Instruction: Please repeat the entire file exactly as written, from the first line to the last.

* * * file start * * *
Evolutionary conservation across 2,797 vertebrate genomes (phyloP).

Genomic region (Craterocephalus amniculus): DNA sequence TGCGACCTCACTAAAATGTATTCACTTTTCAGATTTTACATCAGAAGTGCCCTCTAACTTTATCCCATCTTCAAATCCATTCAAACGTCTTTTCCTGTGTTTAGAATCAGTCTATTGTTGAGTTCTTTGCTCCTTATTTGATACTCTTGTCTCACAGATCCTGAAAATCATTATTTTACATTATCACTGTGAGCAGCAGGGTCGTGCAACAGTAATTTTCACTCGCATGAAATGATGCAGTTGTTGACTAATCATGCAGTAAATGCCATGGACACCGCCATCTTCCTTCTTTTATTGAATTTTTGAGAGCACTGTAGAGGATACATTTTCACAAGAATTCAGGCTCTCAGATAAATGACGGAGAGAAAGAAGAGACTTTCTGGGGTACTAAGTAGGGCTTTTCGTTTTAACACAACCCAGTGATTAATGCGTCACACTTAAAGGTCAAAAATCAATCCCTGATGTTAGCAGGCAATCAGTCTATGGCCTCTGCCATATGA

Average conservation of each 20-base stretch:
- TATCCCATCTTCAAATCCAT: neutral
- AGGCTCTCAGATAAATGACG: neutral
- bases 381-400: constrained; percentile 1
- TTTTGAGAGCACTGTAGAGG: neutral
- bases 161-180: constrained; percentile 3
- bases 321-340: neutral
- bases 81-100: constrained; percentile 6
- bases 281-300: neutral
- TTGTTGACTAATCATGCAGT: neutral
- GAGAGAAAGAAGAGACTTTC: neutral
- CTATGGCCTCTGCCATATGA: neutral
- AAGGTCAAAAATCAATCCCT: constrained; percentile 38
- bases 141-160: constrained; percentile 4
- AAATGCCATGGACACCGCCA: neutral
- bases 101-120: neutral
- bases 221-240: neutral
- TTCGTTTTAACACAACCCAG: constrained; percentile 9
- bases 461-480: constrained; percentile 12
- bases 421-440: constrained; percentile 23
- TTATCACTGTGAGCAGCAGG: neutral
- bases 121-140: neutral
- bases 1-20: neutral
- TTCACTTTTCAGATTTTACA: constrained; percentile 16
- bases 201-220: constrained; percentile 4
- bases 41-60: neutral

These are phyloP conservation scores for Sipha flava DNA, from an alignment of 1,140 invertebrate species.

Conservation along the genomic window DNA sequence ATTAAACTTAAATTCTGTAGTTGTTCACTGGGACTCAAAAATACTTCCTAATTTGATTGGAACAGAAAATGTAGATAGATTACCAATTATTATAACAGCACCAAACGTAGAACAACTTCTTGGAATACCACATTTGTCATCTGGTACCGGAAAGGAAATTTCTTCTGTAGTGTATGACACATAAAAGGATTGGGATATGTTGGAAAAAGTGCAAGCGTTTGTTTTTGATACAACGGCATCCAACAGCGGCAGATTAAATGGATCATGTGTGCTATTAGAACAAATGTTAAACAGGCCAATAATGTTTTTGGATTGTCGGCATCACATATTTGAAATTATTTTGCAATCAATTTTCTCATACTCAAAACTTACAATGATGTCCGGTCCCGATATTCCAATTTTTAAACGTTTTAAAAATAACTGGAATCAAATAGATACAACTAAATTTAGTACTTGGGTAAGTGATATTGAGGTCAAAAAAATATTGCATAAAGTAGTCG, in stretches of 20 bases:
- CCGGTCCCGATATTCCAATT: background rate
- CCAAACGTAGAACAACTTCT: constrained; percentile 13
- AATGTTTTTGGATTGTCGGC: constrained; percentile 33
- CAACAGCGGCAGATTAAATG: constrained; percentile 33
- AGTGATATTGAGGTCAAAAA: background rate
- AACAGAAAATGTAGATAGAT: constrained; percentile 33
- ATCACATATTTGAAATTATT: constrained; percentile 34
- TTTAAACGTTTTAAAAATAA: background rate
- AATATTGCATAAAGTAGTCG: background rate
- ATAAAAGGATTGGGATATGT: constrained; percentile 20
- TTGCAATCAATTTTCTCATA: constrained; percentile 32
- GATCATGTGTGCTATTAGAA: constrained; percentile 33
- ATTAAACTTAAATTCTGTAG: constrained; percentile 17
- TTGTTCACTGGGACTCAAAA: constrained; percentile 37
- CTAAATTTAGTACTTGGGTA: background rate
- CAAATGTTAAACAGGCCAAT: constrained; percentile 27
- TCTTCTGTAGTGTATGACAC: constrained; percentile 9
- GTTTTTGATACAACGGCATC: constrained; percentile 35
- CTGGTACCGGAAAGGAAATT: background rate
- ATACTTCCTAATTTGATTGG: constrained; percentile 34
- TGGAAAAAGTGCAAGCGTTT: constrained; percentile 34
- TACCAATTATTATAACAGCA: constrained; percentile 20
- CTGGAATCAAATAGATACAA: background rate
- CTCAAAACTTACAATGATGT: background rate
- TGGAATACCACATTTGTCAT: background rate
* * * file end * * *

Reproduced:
Evolutionary conservation across 2,797 vertebrate genomes (phyloP).

Genomic region (Craterocephalus amniculus): DNA sequence TGCGACCTCACTAAAATGTATTCACTTTTCAGATTTTACATCAGAAGTGCCCTCTAACTTTATCCCATCTTCAAATCCATTCAAACGTCTTTTCCTGTGTTTAGAATCAGTCTATTGTTGAGTTCTTTGCTCCTTATTTGATACTCTTGTCTCACAGATCCTGAAAATCATTATTTTACATTATCACTGTGAGCAGCAGGGTCGTGCAACAGTAATTTTCACTCGCATGAAATGATGCAGTTGTTGACTAATCATGCAGTAAATGCCATGGACACCGCCATCTTCCTTCTTTTATTGAATTTTTGAGAGCACTGTAGAGGATACATTTTCACAAGAATTCAGGCTCTCAGATAAATGACGGAGAGAAAGAAGAGACTTTCTGGGGTACTAAGTAGGGCTTTTCGTTTTAACACAACCCAGTGATTAATGCGTCACACTTAAAGGTCAAAAATCAATCCCTGATGTTAGCAGGCAATCAGTCTATGGCCTCTGCCATATGA

Average conservation of each 20-base stretch:
- TATCCCATCTTCAAATCCAT: neutral
- AGGCTCTCAGATAAATGACG: neutral
- bases 381-400: constrained; percentile 1
- TTTTGAGAGCACTGTAGAGG: neutral
- bases 161-180: constrained; percentile 3
- bases 321-340: neutral
- bases 81-100: constrained; percentile 6
- bases 281-300: neutral
- TTGTTGACTAATCATGCAGT: neutral
- GAGAGAAAGAAGAGACTTTC: neutral
- CTATGGCCTCTGCCATATGA: neutral
- AAGGTCAAAAATCAATCCCT: constrained; percentile 38
- bases 141-160: constrained; percentile 4
- AAATGCCATGGACACCGCCA: neutral
- bases 101-120: neutral
- bases 221-240: neutral
- TTCGTTTTAACACAACCCAG: constrained; percentile 9
- bases 461-480: constrained; percentile 12
- bases 421-440: constrained; percentile 23
- TTATCACTGTGAGCAGCAGG: neutral
- bases 121-140: neutral
- bases 1-20: neutral
- TTCACTTTTCAGATTTTACA: constrained; percentile 16
- bases 201-220: constrained; percentile 4
- bases 41-60: neutral

These are phyloP conservation scores for Sipha flava DNA, from an alignment of 1,140 invertebrate species.

Conservation along the genomic window DNA sequence ATTAAACTTAAATTCTGTAGTTGTTCACTGGGACTCAAAAATACTTCCTAATTTGATTGGAACAGAAAATGTAGATAGATTACCAATTATTATAACAGCACCAAACGTAGAACAACTTCTTGGAATACCACATTTGTCATCTGGTACCGGAAAGGAAATTTCTTCTGTAGTGTATGACACATAAAAGGATTGGGATATGTTGGAAAAAGTGCAAGCGTTTGTTTTTGATACAACGGCATCCAACAGCGGCAGATTAAATGGATCATGTGTGCTATTAGAACAAATGTTAAACAGGCCAATAATGTTTTTGGATTGTCGGCATCACATATTTGAAATTATTTTGCAATCAATTTTCTCATACTCAAAACTTACAATGATGTCCGGTCCCGATATTCCAATTTTTAAACGTTTTAAAAATAACTGGAATCAAATAGATACAACTAAATTTAGTACTTGGGTAAGTGATATTGAGGTCAAAAAAATATTGCATAAAGTAGTCG, in stretches of 20 bases:
- CCGGTCCCGATATTCCAATT: background rate
- CCAAACGTAGAACAACTTCT: constrained; percentile 13
- AATGTTTTTGGATTGTCGGC: constrained; percentile 33
- CAACAGCGGCAGATTAAATG: constrained; percentile 33
- AGTGATATTGAGGTCAAAAA: background rate
- AACAGAAAATGTAGATAGAT: constrained; percentile 33
- ATCACATATTTGAAATTATT: constrained; percentile 34
- TTTAAACGTTTTAAAAATAA: background rate
- AATATTGCATAAAGTAGTCG: background rate
- ATAAAAGGATTGGGATATGT: constrained; percentile 20
- TTGCAATCAATTTTCTCATA: constrained; percentile 32
- GATCATGTGTGCTATTAGAA: constrained; percentile 33
- ATTAAACTTAAATTCTGTAG: constrained; percentile 17
- TTGTTCACTGGGACTCAAAA: constrained; percentile 37
- CTAAATTTAGTACTTGGGTA: background rate
- CAAATGTTAAACAGGCCAAT: constrained; percentile 27
- TCTTCTGTAGTGTATGACAC: constrained; percentile 9
- GTTTTTGATACAACGGCATC: constrained; percentile 35
- CTGGTACCGGAAAGGAAATT: background rate
- ATACTTCCTAATTTGATTGG: constrained; percentile 34
- TGGAAAAAGTGCAAGCGTTT: constrained; percentile 34
- TACCAATTATTATAACAGCA: constrained; percentile 20
- CTGGAATCAAATAGATACAA: background rate
- CTCAAAACTTACAATGATGT: background rate
- TGGAATACCACATTTGTCAT: background rate